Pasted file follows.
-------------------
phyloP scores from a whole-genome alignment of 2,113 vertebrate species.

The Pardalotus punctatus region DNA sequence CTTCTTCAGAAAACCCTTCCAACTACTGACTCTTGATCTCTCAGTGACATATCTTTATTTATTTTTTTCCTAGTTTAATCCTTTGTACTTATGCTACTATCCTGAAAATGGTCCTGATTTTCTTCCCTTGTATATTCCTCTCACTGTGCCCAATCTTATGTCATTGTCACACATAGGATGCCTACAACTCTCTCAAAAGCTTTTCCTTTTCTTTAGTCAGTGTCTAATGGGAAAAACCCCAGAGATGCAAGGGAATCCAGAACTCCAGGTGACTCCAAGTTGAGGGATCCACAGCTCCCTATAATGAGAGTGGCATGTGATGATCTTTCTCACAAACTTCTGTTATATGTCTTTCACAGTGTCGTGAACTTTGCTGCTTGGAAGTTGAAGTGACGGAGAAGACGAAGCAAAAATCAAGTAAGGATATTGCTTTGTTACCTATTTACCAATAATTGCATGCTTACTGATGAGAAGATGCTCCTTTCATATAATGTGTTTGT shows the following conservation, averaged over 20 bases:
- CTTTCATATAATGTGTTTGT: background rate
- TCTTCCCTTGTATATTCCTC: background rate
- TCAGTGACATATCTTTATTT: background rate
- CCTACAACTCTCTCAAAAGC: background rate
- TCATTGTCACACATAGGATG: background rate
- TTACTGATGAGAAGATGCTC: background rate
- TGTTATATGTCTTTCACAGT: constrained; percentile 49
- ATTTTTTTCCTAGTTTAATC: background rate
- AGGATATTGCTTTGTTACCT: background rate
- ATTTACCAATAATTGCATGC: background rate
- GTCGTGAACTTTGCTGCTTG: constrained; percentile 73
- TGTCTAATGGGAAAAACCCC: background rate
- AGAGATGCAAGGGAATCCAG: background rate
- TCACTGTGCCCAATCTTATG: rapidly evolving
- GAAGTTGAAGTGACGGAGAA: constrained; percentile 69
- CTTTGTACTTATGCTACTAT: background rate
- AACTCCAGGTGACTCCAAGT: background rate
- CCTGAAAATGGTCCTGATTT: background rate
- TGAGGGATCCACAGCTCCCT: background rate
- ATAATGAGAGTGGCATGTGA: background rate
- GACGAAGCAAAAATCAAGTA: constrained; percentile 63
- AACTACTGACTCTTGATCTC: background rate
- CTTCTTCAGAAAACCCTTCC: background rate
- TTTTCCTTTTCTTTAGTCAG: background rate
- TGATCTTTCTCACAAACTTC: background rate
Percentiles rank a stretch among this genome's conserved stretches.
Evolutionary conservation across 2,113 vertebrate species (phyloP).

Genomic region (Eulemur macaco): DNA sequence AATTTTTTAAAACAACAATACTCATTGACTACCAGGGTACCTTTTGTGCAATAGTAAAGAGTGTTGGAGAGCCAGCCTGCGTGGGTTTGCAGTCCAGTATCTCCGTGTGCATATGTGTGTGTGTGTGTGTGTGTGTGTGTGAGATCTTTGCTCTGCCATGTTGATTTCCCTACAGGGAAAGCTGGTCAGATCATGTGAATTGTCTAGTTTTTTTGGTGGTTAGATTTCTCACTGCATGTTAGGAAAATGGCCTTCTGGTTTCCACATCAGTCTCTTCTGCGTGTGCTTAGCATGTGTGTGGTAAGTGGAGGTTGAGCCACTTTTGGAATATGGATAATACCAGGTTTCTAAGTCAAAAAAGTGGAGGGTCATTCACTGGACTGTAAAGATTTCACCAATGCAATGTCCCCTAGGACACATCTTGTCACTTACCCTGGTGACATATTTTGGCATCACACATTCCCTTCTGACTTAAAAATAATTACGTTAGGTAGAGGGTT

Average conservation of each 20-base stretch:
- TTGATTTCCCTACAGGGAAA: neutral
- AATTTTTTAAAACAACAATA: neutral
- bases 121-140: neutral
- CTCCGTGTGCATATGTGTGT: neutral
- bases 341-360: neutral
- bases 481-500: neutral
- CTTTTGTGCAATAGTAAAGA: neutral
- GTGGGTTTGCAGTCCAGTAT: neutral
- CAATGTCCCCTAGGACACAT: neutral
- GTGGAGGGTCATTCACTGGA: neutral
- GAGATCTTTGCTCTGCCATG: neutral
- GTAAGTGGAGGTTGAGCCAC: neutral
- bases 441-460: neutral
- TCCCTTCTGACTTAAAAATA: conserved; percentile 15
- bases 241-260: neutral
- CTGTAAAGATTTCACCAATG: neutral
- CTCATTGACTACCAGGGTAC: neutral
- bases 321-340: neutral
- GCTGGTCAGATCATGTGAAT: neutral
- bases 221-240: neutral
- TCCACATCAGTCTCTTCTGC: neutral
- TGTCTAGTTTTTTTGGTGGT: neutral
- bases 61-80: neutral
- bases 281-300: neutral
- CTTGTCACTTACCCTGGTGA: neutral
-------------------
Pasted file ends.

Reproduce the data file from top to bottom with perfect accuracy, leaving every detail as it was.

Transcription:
phyloP scores from a whole-genome alignment of 2,113 vertebrate species.

The Pardalotus punctatus region DNA sequence CTTCTTCAGAAAACCCTTCCAACTACTGACTCTTGATCTCTCAGTGACATATCTTTATTTATTTTTTTCCTAGTTTAATCCTTTGTACTTATGCTACTATCCTGAAAATGGTCCTGATTTTCTTCCCTTGTATATTCCTCTCACTGTGCCCAATCTTATGTCATTGTCACACATAGGATGCCTACAACTCTCTCAAAAGCTTTTCCTTTTCTTTAGTCAGTGTCTAATGGGAAAAACCCCAGAGATGCAAGGGAATCCAGAACTCCAGGTGACTCCAAGTTGAGGGATCCACAGCTCCCTATAATGAGAGTGGCATGTGATGATCTTTCTCACAAACTTCTGTTATATGTCTTTCACAGTGTCGTGAACTTTGCTGCTTGGAAGTTGAAGTGACGGAGAAGACGAAGCAAAAATCAAGTAAGGATATTGCTTTGTTACCTATTTACCAATAATTGCATGCTTACTGATGAGAAGATGCTCCTTTCATATAATGTGTTTGT shows the following conservation, averaged over 20 bases:
- CTTTCATATAATGTGTTTGT: background rate
- TCTTCCCTTGTATATTCCTC: background rate
- TCAGTGACATATCTTTATTT: background rate
- CCTACAACTCTCTCAAAAGC: background rate
- TCATTGTCACACATAGGATG: background rate
- TTACTGATGAGAAGATGCTC: background rate
- TGTTATATGTCTTTCACAGT: constrained; percentile 49
- ATTTTTTTCCTAGTTTAATC: background rate
- AGGATATTGCTTTGTTACCT: background rate
- ATTTACCAATAATTGCATGC: background rate
- GTCGTGAACTTTGCTGCTTG: constrained; percentile 73
- TGTCTAATGGGAAAAACCCC: background rate
- AGAGATGCAAGGGAATCCAG: background rate
- TCACTGTGCCCAATCTTATG: rapidly evolving
- GAAGTTGAAGTGACGGAGAA: constrained; percentile 69
- CTTTGTACTTATGCTACTAT: background rate
- AACTCCAGGTGACTCCAAGT: background rate
- CCTGAAAATGGTCCTGATTT: background rate
- TGAGGGATCCACAGCTCCCT: background rate
- ATAATGAGAGTGGCATGTGA: background rate
- GACGAAGCAAAAATCAAGTA: constrained; percentile 63
- AACTACTGACTCTTGATCTC: background rate
- CTTCTTCAGAAAACCCTTCC: background rate
- TTTTCCTTTTCTTTAGTCAG: background rate
- TGATCTTTCTCACAAACTTC: background rate
Percentiles rank a stretch among this genome's conserved stretches.
Evolutionary conservation across 2,113 vertebrate species (phyloP).

Genomic region (Eulemur macaco): DNA sequence AATTTTTTAAAACAACAATACTCATTGACTACCAGGGTACCTTTTGTGCAATAGTAAAGAGTGTTGGAGAGCCAGCCTGCGTGGGTTTGCAGTCCAGTATCTCCGTGTGCATATGTGTGTGTGTGTGTGTGTGTGTGTGTGAGATCTTTGCTCTGCCATGTTGATTTCCCTACAGGGAAAGCTGGTCAGATCATGTGAATTGTCTAGTTTTTTTGGTGGTTAGATTTCTCACTGCATGTTAGGAAAATGGCCTTCTGGTTTCCACATCAGTCTCTTCTGCGTGTGCTTAGCATGTGTGTGGTAAGTGGAGGTTGAGCCACTTTTGGAATATGGATAATACCAGGTTTCTAAGTCAAAAAAGTGGAGGGTCATTCACTGGACTGTAAAGATTTCACCAATGCAATGTCCCCTAGGACACATCTTGTCACTTACCCTGGTGACATATTTTGGCATCACACATTCCCTTCTGACTTAAAAATAATTACGTTAGGTAGAGGGTT

Average conservation of each 20-base stretch:
- TTGATTTCCCTACAGGGAAA: neutral
- AATTTTTTAAAACAACAATA: neutral
- bases 121-140: neutral
- CTCCGTGTGCATATGTGTGT: neutral
- bases 341-360: neutral
- bases 481-500: neutral
- CTTTTGTGCAATAGTAAAGA: neutral
- GTGGGTTTGCAGTCCAGTAT: neutral
- CAATGTCCCCTAGGACACAT: neutral
- GTGGAGGGTCATTCACTGGA: neutral
- GAGATCTTTGCTCTGCCATG: neutral
- GTAAGTGGAGGTTGAGCCAC: neutral
- bases 441-460: neutral
- TCCCTTCTGACTTAAAAATA: conserved; percentile 15
- bases 241-260: neutral
- CTGTAAAGATTTCACCAATG: neutral
- CTCATTGACTACCAGGGTAC: neutral
- bases 321-340: neutral
- GCTGGTCAGATCATGTGAAT: neutral
- bases 221-240: neutral
- TCCACATCAGTCTCTTCTGC: neutral
- TGTCTAGTTTTTTTGGTGGT: neutral
- bases 61-80: neutral
- bases 281-300: neutral
- CTTGTCACTTACCCTGGTGA: neutral